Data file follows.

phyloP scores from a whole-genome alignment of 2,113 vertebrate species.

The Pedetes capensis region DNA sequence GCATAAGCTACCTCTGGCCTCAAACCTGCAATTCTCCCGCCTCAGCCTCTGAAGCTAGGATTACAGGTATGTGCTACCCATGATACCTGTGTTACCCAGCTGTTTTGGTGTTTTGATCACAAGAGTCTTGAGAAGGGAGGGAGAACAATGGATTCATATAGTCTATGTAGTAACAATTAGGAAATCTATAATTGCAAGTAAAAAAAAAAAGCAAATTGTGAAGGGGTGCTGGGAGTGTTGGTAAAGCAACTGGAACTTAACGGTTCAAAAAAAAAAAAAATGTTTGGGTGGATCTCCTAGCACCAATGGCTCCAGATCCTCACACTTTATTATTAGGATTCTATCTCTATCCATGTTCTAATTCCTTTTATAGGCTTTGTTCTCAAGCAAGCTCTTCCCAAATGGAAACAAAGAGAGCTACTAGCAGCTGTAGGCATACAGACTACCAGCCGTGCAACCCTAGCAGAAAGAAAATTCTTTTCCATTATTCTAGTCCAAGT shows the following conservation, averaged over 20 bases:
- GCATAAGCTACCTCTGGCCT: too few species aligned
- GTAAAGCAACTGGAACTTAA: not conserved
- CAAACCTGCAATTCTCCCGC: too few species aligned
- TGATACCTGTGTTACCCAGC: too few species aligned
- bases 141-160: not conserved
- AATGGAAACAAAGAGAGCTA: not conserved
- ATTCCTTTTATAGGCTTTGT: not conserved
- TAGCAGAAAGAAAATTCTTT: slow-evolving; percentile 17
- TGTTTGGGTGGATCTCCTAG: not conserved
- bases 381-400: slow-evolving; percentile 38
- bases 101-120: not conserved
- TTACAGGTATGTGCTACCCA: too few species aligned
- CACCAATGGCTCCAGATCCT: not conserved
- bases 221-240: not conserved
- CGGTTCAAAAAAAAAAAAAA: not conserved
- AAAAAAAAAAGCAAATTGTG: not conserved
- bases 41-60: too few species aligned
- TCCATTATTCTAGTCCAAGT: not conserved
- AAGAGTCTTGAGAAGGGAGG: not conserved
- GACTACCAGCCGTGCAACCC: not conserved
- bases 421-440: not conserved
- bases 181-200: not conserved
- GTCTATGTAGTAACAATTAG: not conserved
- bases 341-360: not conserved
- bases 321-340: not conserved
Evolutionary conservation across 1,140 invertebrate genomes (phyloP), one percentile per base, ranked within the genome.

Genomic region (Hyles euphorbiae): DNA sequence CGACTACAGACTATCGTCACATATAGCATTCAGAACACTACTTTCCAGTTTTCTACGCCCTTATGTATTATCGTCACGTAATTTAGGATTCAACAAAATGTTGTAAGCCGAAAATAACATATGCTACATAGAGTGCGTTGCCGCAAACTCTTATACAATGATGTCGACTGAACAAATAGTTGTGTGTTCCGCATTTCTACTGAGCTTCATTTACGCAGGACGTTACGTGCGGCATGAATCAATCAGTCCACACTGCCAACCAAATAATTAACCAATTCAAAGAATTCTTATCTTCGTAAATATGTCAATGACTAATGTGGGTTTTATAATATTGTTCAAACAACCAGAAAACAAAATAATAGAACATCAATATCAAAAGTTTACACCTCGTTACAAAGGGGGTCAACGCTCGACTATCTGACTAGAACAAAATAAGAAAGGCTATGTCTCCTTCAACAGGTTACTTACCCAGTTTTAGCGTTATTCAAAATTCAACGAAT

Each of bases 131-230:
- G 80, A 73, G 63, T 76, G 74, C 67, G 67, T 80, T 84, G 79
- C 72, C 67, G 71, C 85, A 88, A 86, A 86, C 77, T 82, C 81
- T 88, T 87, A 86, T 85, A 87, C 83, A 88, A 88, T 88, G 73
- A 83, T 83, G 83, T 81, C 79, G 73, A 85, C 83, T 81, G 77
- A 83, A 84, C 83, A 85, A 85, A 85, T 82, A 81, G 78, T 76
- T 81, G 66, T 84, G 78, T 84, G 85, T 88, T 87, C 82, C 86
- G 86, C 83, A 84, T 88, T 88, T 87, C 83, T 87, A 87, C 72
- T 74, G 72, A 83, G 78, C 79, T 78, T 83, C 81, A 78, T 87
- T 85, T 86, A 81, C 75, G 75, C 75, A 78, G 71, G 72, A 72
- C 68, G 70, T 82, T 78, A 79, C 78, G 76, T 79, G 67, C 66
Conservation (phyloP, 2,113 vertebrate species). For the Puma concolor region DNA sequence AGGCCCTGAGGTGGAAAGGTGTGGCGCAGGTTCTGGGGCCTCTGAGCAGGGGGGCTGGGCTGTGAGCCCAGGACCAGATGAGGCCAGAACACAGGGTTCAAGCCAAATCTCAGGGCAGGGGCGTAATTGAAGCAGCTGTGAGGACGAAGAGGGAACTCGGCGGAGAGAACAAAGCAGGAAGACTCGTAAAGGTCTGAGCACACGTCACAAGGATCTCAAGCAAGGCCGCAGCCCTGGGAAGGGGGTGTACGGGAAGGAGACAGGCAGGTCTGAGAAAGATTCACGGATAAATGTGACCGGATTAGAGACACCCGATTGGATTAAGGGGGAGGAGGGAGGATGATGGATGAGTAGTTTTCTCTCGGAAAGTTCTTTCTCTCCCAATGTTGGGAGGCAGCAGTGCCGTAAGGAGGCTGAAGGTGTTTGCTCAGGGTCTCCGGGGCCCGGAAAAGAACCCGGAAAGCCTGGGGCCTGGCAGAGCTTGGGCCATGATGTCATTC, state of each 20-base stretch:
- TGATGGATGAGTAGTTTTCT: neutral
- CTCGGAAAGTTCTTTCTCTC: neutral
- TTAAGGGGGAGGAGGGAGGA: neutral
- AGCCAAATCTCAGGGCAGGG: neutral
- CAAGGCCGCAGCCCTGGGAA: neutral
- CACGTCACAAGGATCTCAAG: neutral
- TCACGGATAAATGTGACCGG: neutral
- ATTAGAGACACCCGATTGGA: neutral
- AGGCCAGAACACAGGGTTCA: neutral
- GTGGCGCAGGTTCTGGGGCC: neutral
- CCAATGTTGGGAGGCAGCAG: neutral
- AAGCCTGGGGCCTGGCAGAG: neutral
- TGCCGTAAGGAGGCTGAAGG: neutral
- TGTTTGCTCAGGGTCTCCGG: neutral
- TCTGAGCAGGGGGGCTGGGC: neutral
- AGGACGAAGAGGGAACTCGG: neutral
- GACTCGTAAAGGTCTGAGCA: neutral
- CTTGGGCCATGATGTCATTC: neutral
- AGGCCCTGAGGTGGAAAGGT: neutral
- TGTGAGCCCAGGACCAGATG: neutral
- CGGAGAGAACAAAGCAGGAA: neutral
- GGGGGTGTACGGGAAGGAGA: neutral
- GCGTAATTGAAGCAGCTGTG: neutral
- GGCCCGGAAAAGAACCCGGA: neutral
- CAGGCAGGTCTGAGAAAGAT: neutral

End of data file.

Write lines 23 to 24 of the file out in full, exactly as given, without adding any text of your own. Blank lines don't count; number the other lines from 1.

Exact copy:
- bases 421-440: not conserved
- bases 181-200: not conserved